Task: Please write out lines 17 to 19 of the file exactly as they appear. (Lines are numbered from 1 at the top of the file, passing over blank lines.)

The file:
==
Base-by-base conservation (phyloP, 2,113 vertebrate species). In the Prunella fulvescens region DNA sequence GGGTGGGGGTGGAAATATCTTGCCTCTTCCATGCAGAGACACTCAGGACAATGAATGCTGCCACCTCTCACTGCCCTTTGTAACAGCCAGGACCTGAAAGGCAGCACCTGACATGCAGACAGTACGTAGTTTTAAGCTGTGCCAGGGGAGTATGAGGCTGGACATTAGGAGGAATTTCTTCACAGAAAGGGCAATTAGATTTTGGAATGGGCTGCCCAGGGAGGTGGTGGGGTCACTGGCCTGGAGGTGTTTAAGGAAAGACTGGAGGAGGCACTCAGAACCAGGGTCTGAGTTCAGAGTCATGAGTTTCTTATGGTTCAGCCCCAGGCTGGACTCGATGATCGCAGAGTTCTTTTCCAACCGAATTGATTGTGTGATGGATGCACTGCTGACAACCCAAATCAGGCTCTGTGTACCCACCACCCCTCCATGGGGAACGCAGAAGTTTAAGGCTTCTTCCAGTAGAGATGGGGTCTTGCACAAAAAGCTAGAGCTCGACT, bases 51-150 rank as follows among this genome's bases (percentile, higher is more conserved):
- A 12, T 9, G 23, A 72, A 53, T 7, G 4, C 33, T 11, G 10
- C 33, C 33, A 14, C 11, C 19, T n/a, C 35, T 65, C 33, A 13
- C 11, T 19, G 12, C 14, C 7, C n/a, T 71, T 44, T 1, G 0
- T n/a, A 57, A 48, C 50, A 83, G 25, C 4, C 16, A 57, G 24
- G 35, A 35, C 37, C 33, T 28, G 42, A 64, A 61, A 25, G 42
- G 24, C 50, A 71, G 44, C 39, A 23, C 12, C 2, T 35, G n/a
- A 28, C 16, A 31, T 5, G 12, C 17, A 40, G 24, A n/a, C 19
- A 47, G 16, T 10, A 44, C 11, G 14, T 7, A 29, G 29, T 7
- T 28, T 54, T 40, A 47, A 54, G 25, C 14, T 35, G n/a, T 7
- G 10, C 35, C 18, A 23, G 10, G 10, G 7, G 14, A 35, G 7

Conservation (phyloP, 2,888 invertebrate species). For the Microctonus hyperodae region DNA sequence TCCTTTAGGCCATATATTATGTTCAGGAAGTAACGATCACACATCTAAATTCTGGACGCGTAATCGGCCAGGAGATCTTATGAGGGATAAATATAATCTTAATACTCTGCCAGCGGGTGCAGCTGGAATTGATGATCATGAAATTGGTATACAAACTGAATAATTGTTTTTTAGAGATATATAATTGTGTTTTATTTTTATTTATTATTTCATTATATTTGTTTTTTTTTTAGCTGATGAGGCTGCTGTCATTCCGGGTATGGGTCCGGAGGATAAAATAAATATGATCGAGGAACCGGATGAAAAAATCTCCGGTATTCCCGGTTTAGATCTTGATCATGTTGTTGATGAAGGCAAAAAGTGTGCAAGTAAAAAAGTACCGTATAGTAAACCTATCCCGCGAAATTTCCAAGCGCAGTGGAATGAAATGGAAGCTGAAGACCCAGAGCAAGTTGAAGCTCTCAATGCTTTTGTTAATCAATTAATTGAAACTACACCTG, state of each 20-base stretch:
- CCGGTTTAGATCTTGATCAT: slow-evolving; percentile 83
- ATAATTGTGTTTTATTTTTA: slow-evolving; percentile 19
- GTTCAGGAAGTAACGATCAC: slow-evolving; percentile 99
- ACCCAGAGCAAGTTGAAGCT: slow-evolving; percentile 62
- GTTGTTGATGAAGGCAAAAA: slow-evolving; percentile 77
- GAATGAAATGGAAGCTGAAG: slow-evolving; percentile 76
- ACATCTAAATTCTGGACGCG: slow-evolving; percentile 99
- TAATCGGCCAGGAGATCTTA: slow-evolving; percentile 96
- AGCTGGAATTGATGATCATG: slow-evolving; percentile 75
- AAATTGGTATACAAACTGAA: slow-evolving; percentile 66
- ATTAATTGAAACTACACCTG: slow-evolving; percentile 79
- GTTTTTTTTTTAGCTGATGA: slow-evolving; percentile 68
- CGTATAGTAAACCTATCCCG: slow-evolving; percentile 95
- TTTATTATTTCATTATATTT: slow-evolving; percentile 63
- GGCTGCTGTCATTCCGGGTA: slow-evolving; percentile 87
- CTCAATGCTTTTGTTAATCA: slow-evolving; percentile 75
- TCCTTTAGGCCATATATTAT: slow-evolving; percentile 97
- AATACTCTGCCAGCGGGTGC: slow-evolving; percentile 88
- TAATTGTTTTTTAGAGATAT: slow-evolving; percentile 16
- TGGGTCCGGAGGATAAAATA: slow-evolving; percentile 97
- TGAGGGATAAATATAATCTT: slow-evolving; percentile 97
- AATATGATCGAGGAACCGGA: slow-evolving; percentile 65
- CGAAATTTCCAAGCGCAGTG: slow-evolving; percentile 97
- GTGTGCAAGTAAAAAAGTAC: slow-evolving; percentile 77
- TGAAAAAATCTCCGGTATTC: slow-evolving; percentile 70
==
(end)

- GTTGTTGATGAAGGCAAAAA: slow-evolving; percentile 77
- GAATGAAATGGAAGCTGAAG: slow-evolving; percentile 76
- ACATCTAAATTCTGGACGCG: slow-evolving; percentile 99